WFISD Board members question need for sixth grade center

Local News

WICHITA FALLS (KFDX/KJTL) — At the last Wichita Falls ISD School Board meeting, administrators introduced the concept of a sixth grade center housed at Barwise Middle.

Monday night, board members and community members made their voices heard in even more discussion.

With low STAAR test results on the mind of some board members, they question how a school for all sixth graders will be more beneficial than what is currently in place.

New high schools that will hit WFISD in 2024 are shifting the entire school system.

A Texas COVID learning acceleration supports grant is allowing the district to design a new school.

For WFISD, they are looking at a sixth grade center that will begin at Kirby next year then move to Barwise in 2024. Superintendent Mike Kuhrt said the Texas Education Agency supports the district on this venture.

“So they said we needed to consider this because they wanna help us plan a better future for our students. It’s about a new school model, creating a new school model,” Kuhrt said.

Kuhrt said this center would help with the transition of middle schoolers from a grades and psychological aspect. It would also help the new feeder pattern that would be established as well.

But with seventh and eighth graders being housed at McNeil and Barwise and then move to Hirschi and Rider, board members aren’t so sure that helps.

“I don’t get what we’re accomplishing. I would like to know more of how it’s gonna happen and what we would really accomplish academically that we hadn’t accomplished in a wing, separate wing for sixth grade,” WFISD Board member Katherine McGregor said.

“Consistency to me is huge and if a kid is going from one school to the next for five years in a row, where’s the consistency in that,” WFISD Board member Mark Lukert said.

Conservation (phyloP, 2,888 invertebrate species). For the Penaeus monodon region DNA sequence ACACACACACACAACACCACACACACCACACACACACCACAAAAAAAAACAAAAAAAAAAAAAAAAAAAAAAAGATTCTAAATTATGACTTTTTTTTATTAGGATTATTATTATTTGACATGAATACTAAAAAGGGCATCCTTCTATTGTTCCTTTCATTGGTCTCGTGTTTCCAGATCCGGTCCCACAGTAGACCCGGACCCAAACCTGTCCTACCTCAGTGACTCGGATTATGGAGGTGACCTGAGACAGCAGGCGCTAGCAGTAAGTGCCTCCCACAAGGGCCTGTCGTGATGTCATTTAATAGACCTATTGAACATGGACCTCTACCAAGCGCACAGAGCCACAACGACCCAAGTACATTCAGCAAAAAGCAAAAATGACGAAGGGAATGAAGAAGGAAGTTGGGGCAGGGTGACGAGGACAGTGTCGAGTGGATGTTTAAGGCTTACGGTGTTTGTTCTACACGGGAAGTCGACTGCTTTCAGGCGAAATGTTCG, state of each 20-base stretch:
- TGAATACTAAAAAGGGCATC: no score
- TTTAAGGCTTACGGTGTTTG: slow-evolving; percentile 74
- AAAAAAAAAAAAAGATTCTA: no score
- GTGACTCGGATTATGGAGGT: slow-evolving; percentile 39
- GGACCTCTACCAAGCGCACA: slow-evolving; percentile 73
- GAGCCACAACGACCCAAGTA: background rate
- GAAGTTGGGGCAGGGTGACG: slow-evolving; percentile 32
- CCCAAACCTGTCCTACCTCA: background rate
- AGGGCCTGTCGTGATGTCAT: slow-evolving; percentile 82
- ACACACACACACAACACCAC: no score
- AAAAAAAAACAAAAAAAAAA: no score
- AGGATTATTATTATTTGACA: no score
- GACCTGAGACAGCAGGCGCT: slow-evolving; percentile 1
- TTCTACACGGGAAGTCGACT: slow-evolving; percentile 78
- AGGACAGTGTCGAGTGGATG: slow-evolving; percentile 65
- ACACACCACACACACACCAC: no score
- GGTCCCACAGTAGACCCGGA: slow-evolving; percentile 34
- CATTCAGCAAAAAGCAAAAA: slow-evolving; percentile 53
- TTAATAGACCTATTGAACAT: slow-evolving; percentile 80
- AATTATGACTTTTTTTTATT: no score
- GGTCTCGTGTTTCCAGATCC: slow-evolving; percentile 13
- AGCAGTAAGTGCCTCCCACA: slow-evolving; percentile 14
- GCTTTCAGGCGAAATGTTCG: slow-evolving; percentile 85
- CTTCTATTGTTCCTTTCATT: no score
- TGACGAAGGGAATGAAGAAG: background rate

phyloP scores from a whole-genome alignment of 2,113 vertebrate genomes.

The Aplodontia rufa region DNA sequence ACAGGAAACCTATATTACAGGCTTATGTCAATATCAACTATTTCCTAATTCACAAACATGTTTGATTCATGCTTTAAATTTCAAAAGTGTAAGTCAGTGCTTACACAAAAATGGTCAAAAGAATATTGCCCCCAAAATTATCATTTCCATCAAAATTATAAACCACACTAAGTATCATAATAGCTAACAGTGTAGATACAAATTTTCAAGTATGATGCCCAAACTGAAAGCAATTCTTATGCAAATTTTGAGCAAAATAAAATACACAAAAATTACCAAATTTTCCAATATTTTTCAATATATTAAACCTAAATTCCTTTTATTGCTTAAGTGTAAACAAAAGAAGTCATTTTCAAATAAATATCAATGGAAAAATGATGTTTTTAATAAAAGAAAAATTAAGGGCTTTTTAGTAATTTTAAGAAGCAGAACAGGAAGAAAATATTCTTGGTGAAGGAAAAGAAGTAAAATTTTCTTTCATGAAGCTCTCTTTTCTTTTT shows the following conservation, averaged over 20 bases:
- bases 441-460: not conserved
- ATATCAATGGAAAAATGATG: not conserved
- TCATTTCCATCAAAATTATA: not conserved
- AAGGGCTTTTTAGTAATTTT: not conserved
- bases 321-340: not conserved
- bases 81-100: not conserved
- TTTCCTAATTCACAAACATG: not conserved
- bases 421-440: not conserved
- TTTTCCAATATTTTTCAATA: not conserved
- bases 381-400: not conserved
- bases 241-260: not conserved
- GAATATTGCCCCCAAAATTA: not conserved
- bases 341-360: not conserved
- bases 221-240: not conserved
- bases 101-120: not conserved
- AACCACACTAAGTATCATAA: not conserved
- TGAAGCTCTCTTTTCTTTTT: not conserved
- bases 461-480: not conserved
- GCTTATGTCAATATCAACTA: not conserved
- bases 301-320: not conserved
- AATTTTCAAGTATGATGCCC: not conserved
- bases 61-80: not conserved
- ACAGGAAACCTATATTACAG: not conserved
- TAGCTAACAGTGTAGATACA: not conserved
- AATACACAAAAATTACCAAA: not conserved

As administrators continue this process, Board Members look to hold administrators accountable as they look to improve Kirby middle in particular. The school’s low test scores for four consecutive years had the T.E.A. ready to shut down the school or take over the district.

“Kirby is in the bottom five percent of the state. Is that an accurate statement? Yes. Kirby was in the bottom five percent two years ago. If we make some moves, if we’re still in the bottom five percent, we’re not gonna get out,” WFISD School Board member Bob Payton said.

“We have an opportunity to reinvent something that’s a district-wide issue of our fifth grade and sixth grade transition and so that was the point of saying, ‘hey let’s look at this. Oh and by the way. If you do what tea says, are you considering this for Kirby,’ you’re now resetting the accountability time clock for Kirby,” Kuhrt said.

Much concern for students and academics as WFISD tries not to make too much change happen all at once.

District officials say they are meeting with the tea every week about this plan. They hope to have the plan approved by January.

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